As history happens before our eyes in demonstrations across the country and in local communities, MTSU’s Albert Gore Research Center is reaching out to obtain fragments of this history for preservation.
The historical repository of numerous collections of physical and digital documents, audio, video, photos, placards and memorabilia is asking the public for donations of similar artifacts used in recent Black Lives Matter protests against police brutality and Confederate names and monuments.
“This is an active, ongoing example of constitutionally protected free speech, of freedom of assembly, of citizens gathering together to make their positions known on these important issues,” said Louis Kyriakoudes, Ph.D., director of the Gore Center and a history professor.
Kyriakoudes said, while the Gore Center will not act as an advocate on any of the issues at hand, it does wish to preserve artifacts for posterity.
“We are interested in what some people call ‘memory work,’” Kyriakoudes said. “We want to keep these (artifacts) so that they can be available for future scholars and students and people in the community.
“They are a part of our common history here in Middle Tennessee and, more specifically, in Rutherford County and Murfreesboro.”
With Donna Baker, university archivist, and Sarah Calise, archivist of political and regional collections, Kyriakoudes maintains numerous collections. These include not only the official papers of former U.S. Sen. Albert Gore, but also state legislators’ papers and seven collections of Congressional papers.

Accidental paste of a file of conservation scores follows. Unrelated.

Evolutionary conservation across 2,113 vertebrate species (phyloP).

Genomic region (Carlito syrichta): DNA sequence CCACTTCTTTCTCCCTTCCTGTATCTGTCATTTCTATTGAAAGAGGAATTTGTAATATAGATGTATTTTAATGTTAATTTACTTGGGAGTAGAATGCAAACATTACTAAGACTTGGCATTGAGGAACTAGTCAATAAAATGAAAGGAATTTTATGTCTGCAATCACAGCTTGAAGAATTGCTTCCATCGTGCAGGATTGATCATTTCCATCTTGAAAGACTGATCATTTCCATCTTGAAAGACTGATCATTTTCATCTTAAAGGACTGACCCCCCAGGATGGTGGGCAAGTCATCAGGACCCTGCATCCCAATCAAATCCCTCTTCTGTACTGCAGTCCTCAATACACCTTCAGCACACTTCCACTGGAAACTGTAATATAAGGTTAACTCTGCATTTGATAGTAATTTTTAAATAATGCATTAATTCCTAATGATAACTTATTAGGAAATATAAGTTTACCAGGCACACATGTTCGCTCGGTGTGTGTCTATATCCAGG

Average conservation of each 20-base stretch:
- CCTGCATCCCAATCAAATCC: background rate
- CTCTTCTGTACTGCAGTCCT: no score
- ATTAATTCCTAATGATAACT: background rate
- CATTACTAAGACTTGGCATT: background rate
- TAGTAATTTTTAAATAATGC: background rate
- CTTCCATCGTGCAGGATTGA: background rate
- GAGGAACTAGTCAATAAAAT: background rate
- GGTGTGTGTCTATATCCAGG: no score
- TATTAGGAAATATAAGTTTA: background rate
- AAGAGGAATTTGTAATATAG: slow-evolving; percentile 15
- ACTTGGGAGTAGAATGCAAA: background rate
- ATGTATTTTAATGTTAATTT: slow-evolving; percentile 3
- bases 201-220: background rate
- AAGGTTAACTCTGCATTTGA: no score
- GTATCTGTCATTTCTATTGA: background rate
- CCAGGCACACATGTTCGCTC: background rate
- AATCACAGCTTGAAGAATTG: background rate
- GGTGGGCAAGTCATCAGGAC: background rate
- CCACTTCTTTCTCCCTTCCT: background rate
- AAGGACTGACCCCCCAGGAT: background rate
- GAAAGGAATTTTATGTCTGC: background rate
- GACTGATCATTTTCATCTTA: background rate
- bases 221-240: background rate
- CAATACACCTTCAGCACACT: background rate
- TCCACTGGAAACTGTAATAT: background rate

Other collections are from the 2017 Murfreesboro Loves counterprotests against white supremacist activities in Shelbyville and Murfreesboro and the civil rights movement for the LGBTQ community on campus and beyond.
Oral histories, interviews with people involved in historical events, are also part of the Gore Center’s work.
“Most of our oral histories document Rutherford County, soldiers who fought in World War II and later wars,” Kyriakoudes said. “I’ve begun an African American history project interviewing people who were involved in the desegregation of the Murfreesboro public schools in the 1960s.”
The university’s own history is an important part of the Gore Center’s mission. The Forrest Hall Protest Collection, an online archive, documents the use of Confederate names and symbols on campus and attempts to eradicate them both decades ago and more recently.
Forrest Hall, otherwise known as the ROTC building, was named for Confederate general Nathan Bedford Forrest. Following task force meetings in 2018 to allow for the airing of various opinions, the university asked the Tennessee Historical Commission for permission to change the name of the building. The commission denied the request.
“I’m hoping that we will follow up to that with historical signage around the building that will explain the history of Forrest and explain the history of student protesting against this and explain why these symbols are so offensive to so many of our students,” Kyriakoudes said.
Due to the social distancing and telecommuting in force in reaction to the COVID-19 pandemic, trips to campus for donating artifacts are not advised. For more information or to make arrangements for a donation, contact Kyriakoudes at firstname.lastname@example.org.
— Gina Logue (email@example.com)